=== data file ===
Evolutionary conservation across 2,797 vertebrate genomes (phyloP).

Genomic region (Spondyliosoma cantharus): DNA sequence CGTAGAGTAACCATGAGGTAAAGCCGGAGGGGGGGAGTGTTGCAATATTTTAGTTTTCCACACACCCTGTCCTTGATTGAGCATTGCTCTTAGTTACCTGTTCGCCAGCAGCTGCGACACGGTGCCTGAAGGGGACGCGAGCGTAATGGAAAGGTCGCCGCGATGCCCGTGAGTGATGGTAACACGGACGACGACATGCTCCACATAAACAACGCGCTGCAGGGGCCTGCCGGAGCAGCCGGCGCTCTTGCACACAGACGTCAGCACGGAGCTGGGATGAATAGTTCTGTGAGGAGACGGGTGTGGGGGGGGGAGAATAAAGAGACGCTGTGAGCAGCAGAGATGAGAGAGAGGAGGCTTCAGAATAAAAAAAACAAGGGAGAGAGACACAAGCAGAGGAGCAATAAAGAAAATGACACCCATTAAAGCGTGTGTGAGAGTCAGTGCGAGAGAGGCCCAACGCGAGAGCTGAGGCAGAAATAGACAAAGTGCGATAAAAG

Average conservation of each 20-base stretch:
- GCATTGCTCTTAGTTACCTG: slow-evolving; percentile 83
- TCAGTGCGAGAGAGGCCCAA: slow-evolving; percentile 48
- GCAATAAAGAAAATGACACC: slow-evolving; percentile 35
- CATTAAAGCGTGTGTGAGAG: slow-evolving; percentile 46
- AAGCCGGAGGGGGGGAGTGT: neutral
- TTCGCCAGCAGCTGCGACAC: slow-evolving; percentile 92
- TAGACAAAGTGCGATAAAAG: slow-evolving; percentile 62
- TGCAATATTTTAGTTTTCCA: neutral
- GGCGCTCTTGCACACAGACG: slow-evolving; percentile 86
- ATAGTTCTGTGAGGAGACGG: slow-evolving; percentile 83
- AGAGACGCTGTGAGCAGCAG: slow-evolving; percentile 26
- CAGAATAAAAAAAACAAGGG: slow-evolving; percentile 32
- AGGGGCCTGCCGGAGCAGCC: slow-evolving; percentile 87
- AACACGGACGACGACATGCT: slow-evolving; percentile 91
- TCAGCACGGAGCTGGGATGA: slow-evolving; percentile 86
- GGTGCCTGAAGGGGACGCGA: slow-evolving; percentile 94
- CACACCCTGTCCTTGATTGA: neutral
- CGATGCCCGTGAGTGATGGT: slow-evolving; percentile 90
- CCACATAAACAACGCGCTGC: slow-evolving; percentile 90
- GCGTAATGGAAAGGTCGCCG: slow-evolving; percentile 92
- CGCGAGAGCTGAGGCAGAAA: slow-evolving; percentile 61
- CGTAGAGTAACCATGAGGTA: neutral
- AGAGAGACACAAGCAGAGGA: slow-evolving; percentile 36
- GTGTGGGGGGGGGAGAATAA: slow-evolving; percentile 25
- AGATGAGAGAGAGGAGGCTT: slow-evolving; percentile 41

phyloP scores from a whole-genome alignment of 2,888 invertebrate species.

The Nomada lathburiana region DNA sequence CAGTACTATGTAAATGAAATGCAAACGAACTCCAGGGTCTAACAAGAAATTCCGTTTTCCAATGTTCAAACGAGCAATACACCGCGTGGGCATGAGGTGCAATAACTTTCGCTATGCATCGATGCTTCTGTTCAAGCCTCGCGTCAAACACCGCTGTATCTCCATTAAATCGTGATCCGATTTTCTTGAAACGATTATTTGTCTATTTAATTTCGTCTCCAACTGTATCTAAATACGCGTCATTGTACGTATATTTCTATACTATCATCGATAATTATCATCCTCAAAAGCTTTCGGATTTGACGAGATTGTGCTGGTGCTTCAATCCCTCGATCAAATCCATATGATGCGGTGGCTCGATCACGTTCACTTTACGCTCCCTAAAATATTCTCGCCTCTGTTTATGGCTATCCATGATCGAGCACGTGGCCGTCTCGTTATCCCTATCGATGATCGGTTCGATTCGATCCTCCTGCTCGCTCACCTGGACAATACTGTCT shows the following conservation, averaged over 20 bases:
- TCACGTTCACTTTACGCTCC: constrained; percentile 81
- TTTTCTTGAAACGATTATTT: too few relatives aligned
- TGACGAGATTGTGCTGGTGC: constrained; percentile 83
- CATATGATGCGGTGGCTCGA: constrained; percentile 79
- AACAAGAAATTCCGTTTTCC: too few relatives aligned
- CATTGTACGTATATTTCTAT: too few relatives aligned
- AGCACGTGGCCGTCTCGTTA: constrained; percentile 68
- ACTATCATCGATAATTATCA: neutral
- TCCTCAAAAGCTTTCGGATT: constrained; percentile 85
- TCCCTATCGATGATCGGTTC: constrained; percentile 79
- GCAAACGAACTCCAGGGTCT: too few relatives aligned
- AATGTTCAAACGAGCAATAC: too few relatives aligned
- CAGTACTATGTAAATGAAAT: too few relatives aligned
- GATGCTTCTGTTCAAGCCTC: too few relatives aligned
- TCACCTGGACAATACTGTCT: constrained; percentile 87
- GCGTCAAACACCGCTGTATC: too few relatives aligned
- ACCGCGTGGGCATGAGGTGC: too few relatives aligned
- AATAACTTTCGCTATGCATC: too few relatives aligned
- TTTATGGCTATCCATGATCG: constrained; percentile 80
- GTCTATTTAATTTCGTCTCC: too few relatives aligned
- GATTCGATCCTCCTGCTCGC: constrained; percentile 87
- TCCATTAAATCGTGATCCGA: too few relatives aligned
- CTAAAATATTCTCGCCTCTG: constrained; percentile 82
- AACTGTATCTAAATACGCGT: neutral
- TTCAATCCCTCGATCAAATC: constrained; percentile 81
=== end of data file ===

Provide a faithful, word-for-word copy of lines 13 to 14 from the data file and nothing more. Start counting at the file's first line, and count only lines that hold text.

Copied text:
- ATAGTTCTGTGAGGAGACGG: slow-evolving; percentile 83
- AGAGACGCTGTGAGCAGCAG: slow-evolving; percentile 26